Author: SilverBluu PM
WWC submission for October 2010."My father was an artist; there was always that one painting that haunted my father. And after he passed, it began to haunt me too." A mystery/romanceRated: Fiction T - English - Mystery/Romance - Words: 1,554 - Reviews: 8 - Published: 10-01-10 - Status: Complete - id: 2852292
|A+ A- Full 3/4 1/2 Expand Tighten|
My father was an artist, at least he was when I was growing up. He painted mountains, snow, animals of all kinds, and rain. But there was one painting that he never quite finished; one painting that he could never let go. It was always covered in a thick gray tarp that smelled of charcoal and dust. And when I was little, I took a peek under the tarp when my father was away.
It was the same scene he had painted before. And as I grew older, I watched him paint the same canvas over and over again. He would then cover it in that thick gray tarp before tossing it away. When I asked why, it was always something small: "The hair is not right", "The water is too blue", or " That dress is too white". And so I stopped asking.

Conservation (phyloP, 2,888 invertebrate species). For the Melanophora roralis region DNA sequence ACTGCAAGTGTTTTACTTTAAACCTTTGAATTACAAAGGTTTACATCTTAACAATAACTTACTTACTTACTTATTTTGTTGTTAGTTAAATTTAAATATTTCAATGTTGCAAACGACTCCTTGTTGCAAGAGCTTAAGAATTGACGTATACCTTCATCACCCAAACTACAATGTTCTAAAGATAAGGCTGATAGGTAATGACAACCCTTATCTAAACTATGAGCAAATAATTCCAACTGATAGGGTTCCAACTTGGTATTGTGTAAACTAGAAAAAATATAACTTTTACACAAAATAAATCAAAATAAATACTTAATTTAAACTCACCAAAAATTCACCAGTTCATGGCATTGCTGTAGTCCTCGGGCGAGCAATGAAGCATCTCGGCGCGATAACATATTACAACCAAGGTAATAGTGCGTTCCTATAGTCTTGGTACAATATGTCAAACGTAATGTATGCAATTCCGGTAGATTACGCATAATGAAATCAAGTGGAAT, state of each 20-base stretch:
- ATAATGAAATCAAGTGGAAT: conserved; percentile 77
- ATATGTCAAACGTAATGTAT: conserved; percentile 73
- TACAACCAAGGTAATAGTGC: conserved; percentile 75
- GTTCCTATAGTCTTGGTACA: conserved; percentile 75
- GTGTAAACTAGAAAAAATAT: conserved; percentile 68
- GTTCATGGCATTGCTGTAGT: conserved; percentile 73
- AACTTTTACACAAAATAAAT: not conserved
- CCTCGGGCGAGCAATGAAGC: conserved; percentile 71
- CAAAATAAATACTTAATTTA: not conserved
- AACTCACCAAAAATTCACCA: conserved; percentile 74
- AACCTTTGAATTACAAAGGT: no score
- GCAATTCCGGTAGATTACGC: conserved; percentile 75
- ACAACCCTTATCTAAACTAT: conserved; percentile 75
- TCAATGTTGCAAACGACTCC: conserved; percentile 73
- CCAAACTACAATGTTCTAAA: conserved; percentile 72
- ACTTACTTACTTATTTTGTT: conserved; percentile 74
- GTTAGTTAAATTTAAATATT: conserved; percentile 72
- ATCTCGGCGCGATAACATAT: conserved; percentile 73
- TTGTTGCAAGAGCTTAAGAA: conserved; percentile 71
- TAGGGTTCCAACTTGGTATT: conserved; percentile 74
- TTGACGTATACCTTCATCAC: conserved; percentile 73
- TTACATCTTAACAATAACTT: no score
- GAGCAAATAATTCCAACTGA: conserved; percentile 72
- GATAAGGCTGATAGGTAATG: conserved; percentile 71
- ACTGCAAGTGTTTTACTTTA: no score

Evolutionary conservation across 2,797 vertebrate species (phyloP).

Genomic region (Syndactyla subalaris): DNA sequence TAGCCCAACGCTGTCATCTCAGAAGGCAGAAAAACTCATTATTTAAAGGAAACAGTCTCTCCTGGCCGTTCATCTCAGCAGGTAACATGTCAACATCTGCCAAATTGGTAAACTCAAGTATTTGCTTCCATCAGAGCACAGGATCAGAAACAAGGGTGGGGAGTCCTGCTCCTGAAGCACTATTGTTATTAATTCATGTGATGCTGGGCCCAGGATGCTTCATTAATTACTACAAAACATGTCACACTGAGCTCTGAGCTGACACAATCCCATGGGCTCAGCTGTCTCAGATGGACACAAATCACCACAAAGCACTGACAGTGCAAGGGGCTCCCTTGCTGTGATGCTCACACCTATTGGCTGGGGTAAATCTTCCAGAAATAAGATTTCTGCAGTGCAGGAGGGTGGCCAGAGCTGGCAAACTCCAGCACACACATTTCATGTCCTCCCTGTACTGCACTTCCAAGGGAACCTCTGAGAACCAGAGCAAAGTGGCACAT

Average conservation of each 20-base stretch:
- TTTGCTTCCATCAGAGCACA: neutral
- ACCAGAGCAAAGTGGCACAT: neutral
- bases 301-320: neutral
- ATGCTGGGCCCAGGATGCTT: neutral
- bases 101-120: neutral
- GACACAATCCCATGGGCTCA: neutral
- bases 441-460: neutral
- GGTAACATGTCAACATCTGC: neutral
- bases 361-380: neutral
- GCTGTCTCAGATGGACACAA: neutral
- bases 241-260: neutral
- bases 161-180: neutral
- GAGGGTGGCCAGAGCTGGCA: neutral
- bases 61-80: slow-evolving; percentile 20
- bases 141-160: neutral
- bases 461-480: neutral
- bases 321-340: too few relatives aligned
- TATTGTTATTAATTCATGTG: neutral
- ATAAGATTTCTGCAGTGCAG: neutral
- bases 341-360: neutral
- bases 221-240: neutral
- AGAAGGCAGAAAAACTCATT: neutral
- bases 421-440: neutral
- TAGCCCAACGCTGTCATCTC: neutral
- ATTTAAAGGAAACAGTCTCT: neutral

Between the mountains and the bears, there was always that one painting that haunted my father. It was of a man embracing a woman underwater. The man looked strong and naturally muscular. He was clean-shaven, topless, and wore khaki pants of a light grayish color. His strong hands caressed the soft, brunette hair of his dance partner; light speared through the water, etching a tattoo on his right bicep.
The woman was strangely beautiful and elegant. She wore a dress of blue fading into white; a dress that mimicked the slow tango between the light and the water. The woman tilted her head left to expose her neck, letting her partner kiss her on the cheek. And I could almost envision the scene playing out; one kiss on the cheek, one kiss on the neck and a grand finale on the lips of a floating goddess. Tiny bubbles escaped both in glee as they whispered tiny secrets of the world in each other's ear.